We hold that there has been no multiplicious sentencing in this case. Earley was sentenced to a single life sentence. If there had been multiple sentences there might well be a sufficient basis for vacating all but one sentence. However, our court held in Gerberding v. United States, 471 F.2d 55, 58-59 (8th Cir. 1973), that an indictment is not multiplicious when it merely contains numerous counts alleging various violations of 18 U.S.C. § 2113. United States v. Phillips, 609 F.2d 1271, 1272-73 (8th Cir. 1979); Gerberding v. United States, supra, 471 F.2d at 58-59. We see no reason to change our position and we hold that the indictment was not multiplicious.
Defendant argues that even though the indictment may not fail as multiplicious, the conviction on more than one count was faulty because it violated double jeopardy. Defendant claims that it was erroneous to allow multiple convictions with concurrent sentencing. He claims that the double jeopardy bar prohibits multiple convictions regardless of whether they run concurrently or consecutively. See Wright v. United States, 519 F.2d 13 (7th Cir.), cert. denied, 423 U.S. 932, 96 S. Ct. 285, 46 L. Ed. 2d 262 (1975); O'Clair v. United States, 470 F.2d 1199 (1st Cir. 1972), cert. denied, 412 U.S. 921, 93 S. Ct. 2741, 37 L. Ed. 2d 148 (1973).
It has been the position of this circuit that the problem of multiplicity in 18 U.S.C. § 2113 offenses can be remedied by vacation of multiple sentences. See United States v. Golay, 560 F.2d 866 (8th Cir. 1977); United States v. Delay, 500 F.2d 1360, 1368 (8th Cir. 1974); United States v. Pietras, 501 F.2d 182, 187 (8th Cir. 1974). In a recent case, United States v. Rust, 650 F.2d 927 (8th Cir. 1981), appellant was convicted on two counts under 18 U.S.C. § 2113(a) which charged defendant with an attempt to enter a bank with intent to commit larceny and with entering the bank for the same purpose. Concurrent sentences were imposed. We held the court erred in entering a judgment of conviction on both counts and directed that judgment be vacated on one of the two counts.2
In the instant case, we are not presented with multiple convictions or multiple sentences. Although the jury returned a verdict of guilty on two counts, the court entered a judgment of conviction of a single offense and imposed a single sentence of life imprisonment. Appellant's claim of double jeopardy is without merit.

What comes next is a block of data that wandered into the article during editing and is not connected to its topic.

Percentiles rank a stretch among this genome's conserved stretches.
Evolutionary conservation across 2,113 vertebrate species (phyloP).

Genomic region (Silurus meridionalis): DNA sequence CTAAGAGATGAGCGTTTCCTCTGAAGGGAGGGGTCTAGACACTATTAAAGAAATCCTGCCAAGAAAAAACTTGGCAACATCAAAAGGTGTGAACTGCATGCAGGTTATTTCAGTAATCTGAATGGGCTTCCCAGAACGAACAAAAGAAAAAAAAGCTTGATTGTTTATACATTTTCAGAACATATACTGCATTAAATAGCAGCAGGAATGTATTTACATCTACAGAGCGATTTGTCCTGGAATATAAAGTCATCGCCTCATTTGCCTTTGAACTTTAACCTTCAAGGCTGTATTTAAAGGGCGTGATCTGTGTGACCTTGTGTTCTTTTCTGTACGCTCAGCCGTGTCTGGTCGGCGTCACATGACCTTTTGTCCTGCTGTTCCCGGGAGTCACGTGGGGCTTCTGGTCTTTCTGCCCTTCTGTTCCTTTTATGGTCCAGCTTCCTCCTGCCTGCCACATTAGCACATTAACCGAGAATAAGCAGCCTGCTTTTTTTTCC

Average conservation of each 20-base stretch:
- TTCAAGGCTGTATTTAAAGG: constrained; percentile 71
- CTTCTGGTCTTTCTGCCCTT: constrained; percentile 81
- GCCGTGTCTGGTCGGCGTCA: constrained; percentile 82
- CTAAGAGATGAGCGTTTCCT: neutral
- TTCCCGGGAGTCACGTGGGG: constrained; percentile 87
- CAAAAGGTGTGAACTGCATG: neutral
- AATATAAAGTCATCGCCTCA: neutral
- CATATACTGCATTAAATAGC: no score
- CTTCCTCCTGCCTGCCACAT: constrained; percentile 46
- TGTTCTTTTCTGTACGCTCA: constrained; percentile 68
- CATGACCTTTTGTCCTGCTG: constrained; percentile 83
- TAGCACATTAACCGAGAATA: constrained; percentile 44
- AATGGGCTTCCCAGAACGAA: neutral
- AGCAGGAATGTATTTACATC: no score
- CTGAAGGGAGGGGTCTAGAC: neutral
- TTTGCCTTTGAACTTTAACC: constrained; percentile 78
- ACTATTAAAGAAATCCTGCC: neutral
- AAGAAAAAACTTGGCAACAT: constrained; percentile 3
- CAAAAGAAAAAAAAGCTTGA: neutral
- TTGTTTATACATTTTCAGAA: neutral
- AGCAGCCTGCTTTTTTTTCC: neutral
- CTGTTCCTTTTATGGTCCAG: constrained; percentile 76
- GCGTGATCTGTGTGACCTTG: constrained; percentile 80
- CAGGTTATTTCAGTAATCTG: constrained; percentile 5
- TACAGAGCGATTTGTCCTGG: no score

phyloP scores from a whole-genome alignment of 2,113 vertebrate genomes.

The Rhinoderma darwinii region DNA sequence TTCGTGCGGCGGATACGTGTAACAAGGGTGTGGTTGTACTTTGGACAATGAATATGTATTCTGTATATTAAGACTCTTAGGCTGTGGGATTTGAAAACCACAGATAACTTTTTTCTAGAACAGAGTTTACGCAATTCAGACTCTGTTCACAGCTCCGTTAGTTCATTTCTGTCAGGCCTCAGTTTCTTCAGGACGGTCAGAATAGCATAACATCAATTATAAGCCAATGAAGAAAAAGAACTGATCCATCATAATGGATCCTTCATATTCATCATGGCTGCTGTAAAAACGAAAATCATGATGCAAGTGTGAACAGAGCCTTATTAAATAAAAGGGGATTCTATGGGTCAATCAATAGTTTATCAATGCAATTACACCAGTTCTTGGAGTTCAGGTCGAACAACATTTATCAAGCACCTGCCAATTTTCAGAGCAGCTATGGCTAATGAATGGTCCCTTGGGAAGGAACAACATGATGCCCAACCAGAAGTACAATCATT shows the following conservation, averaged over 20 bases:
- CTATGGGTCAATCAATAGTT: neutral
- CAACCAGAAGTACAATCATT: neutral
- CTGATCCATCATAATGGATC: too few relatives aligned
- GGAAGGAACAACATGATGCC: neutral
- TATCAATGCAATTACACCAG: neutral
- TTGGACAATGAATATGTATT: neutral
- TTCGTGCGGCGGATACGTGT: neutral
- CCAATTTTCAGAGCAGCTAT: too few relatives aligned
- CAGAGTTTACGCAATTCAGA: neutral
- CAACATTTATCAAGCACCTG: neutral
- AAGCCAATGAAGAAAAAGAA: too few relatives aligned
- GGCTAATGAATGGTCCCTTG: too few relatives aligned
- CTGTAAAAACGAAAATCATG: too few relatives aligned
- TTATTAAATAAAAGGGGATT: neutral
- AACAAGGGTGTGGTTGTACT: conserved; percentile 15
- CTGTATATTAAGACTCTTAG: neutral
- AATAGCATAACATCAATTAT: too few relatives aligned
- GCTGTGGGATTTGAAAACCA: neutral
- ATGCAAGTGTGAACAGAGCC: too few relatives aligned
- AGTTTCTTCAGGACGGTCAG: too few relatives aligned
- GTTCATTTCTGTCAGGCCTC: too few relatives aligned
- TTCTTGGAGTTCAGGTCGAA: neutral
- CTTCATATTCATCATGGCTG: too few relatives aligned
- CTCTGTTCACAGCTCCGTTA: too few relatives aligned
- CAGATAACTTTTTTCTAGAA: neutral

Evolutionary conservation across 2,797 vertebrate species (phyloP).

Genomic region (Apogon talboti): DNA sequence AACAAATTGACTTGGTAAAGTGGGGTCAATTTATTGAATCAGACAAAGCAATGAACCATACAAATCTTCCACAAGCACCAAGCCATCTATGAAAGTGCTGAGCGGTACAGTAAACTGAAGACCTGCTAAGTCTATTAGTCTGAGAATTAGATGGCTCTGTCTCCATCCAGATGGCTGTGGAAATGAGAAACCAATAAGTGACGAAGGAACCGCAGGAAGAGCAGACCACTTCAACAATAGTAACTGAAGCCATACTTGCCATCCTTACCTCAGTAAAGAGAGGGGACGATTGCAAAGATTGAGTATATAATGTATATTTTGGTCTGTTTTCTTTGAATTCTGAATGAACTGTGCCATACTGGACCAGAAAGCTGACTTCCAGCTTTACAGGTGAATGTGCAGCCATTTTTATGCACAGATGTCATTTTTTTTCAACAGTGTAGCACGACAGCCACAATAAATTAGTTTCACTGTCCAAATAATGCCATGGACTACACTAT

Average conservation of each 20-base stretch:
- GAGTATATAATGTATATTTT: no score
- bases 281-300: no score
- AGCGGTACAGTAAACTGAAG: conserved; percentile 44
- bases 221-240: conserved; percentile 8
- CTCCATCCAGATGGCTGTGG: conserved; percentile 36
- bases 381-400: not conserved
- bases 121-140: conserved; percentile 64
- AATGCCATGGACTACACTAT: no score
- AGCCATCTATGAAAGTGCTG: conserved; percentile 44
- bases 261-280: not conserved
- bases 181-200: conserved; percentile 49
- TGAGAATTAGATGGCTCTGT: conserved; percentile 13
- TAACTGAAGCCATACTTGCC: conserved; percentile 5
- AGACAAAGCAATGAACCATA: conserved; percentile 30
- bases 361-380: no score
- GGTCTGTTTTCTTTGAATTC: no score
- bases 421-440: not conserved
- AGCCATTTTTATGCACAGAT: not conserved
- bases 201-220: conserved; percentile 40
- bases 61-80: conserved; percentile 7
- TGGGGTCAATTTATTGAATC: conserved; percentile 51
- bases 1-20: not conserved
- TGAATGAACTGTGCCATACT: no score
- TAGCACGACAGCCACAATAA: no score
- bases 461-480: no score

The second basis advanced by Earley for a new trial is that the district court erred in admitting testimony of Barb Whisenand regarding a statement Dawn Kriegel made after she received a phone call while she was with Whisenand. The event occurred on November 10, 1979, approximately two days before her death, when Kriegel received a telephone call while she was at the American Legion Hall in Brooklyn, Iowa. The call apparently upset her. Immediately after hanging up the phone, she said to her mother, while Whisenand stood next to her,
Oh, Mom, what am I going to do? That sounded just like Butch.
Earley asserts that this statement is inadmissible hearsay because of its inherent untrustworthiness. Earley argues that it is impossible to determine from the statement whether Dawn meant that Earley was calling or that the caller was saying something that Earley would say.
Earley has not provided us with sufficient reason to hold that the district court's ruling was an abuse of discretion. The spontaneity of the statement in relation to the telephone call attests to its trustworthiness. Any question concerning the meaning of the statement is best left to the judgment of the jury. Therefore, because of the nature of the statement and its proximity to the event, we do not find the district court erred in admitting the evidence under Fed.R.Evid. 803(1) (present sense impression) or Fed.R.Evid. 803(2) (excited utterance). See United States v. Iron Shell, 633 F.2d 77, 85-86 (8th Cir. 1980).